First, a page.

Data collection: caregivers/parents who consented were verbally interviewed and their responses recorded in prepared questionnaires. Information obtained included age (in months), sex, birth weight and feeding history (including the use of pre-lacteal feeds or exclusive breastfeeding). History of routine use of iron/folic acid supplements (haematinics) in the infants was also obtained. Maternal data included maternal age, place of antenatal care and delivery (orthodox health facilities include hospitals and maternity centres while unorthodox places were mission and traditional birth centres) and use of intermittent preventive therapy for malaria during pregnancy. Also, maternal parity which included primiparous (one childbirth), multiparous (2-4 childbirths) and grand-multiparous (≥five childbirths) was also obtained. Parental educational status, occupation, income, presence of window nets (torn or intact), use of insecticidal treated bed nets, indoor residual spraying of insecticide and presence of cymbopogon citrates (lemon grass) with mosquito repellent properties [16] around the house were also obtained. Socioeconomic status of the parents was assessed using the Ogunlesi et al. [17] classification based on the highest educational qualification, occupation and income of both parents. The upper class refers to socioeconomic classes I & II, middle class is socioeconomic class III and socioeconomic classes IV and V belong to the lower class. The study participants were examined and clinical findings documented. Laboratory investigation was done by collecting two millilitres of peripheral venous blood using aseptic techniques from each ill young infant and this was used for preparing thick and thin blood films and stained with 10% Giemsa stain for malaria parasite density and specie recognition respectively using standard methods [18]. The parasite density was determined microscopically by counting the number of parasites per 200 white blood cells visualized per high power field and this was extended to 500 white blood cells before a slide was declared negative. The parasite density per microliter was derived from the number of parasites per 200 white blood cells multiplied by 8,000. This is based on the assumed count of 8,000 white blood cells per microliter [18]. Parasite density (parasite/microliter) = (number of parasites counted x 8000) / 200.

 

The malaria parasite density was classified into the two different parasite classes according to the standard recommendation of Spencer [19] as heavy parasitaemia (>5000parasites/l) and light parasitaemia (≤5000parasites/l). Two experienced microscopists were involved in the study and they read the slides independent of each other. The final parasite density of the positive slides was an average of the values obtained by both scientists. The conflicting microscopy results were crosschecked by a third microscopist (WHO certified) and his results were taken as the final result for such slides.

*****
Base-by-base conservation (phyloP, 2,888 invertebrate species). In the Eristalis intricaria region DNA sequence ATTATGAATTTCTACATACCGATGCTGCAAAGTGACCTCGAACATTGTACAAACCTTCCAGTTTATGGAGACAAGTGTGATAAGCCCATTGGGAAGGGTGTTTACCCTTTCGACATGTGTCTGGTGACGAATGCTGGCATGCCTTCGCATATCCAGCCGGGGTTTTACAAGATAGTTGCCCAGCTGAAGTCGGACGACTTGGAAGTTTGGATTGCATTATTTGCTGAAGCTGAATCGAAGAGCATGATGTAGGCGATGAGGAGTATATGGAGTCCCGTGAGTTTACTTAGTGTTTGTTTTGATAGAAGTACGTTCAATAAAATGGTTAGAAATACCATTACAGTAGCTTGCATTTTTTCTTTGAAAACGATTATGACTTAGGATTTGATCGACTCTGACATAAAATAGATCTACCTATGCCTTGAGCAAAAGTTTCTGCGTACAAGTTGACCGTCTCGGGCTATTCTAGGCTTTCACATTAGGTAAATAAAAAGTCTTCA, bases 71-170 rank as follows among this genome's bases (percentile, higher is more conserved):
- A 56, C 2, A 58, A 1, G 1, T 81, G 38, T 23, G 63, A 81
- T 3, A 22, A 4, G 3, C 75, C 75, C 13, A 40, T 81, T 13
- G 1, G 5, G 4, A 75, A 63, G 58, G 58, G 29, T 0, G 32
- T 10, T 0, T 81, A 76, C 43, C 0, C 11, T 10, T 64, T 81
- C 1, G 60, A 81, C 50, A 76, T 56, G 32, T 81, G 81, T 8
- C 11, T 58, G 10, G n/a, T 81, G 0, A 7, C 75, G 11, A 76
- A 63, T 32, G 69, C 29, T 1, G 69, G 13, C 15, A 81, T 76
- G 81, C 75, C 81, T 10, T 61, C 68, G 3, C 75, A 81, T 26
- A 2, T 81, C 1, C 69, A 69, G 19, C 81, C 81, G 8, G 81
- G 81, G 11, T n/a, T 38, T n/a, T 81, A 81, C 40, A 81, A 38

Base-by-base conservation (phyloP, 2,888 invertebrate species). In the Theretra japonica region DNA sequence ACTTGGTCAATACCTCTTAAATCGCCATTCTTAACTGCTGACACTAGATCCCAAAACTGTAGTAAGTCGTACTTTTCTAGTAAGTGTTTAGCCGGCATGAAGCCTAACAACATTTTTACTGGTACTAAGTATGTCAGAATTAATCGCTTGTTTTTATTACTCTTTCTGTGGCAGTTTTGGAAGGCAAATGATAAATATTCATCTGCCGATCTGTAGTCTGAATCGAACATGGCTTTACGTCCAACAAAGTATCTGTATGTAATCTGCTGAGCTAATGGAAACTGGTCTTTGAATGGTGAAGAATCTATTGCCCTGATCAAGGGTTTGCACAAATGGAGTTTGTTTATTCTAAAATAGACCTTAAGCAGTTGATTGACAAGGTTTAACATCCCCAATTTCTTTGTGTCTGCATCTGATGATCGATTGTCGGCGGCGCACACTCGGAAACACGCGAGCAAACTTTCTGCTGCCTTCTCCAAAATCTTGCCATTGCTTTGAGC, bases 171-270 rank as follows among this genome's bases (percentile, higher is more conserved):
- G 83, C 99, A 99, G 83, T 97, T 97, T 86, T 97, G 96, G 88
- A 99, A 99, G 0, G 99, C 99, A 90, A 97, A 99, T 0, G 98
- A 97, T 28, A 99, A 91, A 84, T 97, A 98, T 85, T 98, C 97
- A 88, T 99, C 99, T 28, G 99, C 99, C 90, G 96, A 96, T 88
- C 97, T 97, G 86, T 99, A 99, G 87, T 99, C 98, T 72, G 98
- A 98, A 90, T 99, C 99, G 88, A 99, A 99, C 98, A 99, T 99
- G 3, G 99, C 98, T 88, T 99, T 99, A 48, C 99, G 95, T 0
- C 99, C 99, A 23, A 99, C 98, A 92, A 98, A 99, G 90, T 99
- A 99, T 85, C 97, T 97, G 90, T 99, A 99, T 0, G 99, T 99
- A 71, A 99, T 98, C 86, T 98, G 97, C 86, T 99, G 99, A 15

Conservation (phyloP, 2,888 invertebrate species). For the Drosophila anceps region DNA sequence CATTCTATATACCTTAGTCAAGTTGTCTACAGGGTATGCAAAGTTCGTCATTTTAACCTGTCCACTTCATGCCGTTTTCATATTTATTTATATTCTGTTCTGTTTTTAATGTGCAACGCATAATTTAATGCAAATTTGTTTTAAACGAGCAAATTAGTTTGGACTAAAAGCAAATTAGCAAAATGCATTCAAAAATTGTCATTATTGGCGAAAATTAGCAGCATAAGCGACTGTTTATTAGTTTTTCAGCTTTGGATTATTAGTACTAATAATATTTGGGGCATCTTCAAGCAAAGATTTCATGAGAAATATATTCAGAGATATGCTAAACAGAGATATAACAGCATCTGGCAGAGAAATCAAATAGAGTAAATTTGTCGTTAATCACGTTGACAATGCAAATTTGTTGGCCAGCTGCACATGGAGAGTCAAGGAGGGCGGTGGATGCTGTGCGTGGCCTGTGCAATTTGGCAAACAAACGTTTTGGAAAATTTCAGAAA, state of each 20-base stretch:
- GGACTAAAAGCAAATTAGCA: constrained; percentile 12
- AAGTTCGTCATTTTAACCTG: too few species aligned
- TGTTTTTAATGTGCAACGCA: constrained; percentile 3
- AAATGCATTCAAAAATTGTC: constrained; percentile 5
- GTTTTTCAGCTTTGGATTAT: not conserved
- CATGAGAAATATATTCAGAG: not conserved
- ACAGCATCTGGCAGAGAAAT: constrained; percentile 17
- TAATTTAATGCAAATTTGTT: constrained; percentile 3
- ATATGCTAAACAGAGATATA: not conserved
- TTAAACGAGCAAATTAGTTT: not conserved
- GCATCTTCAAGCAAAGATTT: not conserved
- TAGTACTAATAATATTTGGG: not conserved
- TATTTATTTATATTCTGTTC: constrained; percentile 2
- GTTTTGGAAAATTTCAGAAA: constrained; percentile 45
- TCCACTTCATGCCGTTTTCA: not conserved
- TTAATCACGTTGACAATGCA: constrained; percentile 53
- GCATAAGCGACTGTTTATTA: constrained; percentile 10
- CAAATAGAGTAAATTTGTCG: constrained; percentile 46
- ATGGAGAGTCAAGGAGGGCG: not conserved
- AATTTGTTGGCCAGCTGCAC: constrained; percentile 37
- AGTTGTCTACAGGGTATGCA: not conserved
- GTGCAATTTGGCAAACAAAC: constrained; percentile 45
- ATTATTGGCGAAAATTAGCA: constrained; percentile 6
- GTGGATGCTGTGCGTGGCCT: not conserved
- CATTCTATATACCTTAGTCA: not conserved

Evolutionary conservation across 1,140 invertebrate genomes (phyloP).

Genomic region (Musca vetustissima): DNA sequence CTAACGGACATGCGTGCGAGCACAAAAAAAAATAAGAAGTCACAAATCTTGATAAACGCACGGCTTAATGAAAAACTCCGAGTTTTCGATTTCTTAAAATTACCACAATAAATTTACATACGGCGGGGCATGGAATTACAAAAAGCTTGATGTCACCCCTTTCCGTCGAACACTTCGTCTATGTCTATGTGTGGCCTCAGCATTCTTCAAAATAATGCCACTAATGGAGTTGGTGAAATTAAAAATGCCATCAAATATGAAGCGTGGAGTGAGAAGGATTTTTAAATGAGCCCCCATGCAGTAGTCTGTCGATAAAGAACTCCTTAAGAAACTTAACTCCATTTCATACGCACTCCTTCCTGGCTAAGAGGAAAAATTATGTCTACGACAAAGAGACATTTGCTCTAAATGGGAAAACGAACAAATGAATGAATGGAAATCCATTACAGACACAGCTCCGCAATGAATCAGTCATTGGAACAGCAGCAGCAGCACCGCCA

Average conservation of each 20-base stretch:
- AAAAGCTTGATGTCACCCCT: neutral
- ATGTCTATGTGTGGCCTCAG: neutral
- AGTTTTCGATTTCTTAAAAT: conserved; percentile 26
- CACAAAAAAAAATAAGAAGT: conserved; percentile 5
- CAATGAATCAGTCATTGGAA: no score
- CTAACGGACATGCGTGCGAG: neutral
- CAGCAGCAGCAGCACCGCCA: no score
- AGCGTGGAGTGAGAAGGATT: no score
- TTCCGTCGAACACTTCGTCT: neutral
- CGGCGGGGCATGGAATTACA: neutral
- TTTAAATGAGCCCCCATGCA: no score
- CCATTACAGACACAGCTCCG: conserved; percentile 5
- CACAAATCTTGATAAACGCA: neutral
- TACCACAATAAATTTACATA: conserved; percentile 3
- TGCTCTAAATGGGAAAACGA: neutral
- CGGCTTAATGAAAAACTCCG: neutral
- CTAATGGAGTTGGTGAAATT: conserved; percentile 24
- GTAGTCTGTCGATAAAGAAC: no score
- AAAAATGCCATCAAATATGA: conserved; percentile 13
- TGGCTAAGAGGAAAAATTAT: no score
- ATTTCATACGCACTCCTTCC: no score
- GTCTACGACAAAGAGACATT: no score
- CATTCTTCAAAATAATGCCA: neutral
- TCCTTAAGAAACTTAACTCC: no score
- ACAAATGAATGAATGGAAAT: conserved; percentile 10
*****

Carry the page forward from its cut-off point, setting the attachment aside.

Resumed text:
Statistical analysis: this was done using the Statistical Package for Social Sciences (SPSS) version 20.0 (IBM, USA). The prevalence of malaria parasitaemia among the infants was determined by finding the proportion of the infants with malaria parasitaemia over the total number of study participants. Categorical variables like sex, age groups and social class were summarised using percentages, while continuous variables like age and parasite count was summarised using the mean (standard deviation) or median (interquartile range) as appropriate. Categorical variables were analysed using Pearson´s Chi-square test and likelihood ratio as appropriate. Multivariate logistic regression analysis was used to determine the independent risk factors for the dichotomized outcome (presence vs absence of malaria parasitaemia). This was done by identifying risk factors that were statistically significant using the Pearson´s Chi-square test (bivariate analysis) and these identified factors were loaded step-wisely into the multivariate logistic regression model. Results were interpreted as odd ratio and 95% confidence interval given. Statistical significance was recorded at p-value <0.05. The inter-observer concordance of the microscopists who read the malaria parasite slides was determined using the inter-observer percentage agreement.

 

Ethical consideration: this study was approved by the Ethics and Research Committee of the OAUTHC Ile-Ife with protocol number ERC/2018/04/01. Written informed consent was also obtained from parents and/or accompanying care givers of the infants.

 

 

Results Up    Down

Background characteristics: three hundred and fifty young infants were recruited for the study over an eleven-month period. Two hundred and eighty-nine (82.6%) infants were recruited via the CWC and managed on out-patient basis while 61 (17.4%) were managed as in-patient at the CEW. There was no missing data in this study. All study participants had their parasite density results documented and analyzed.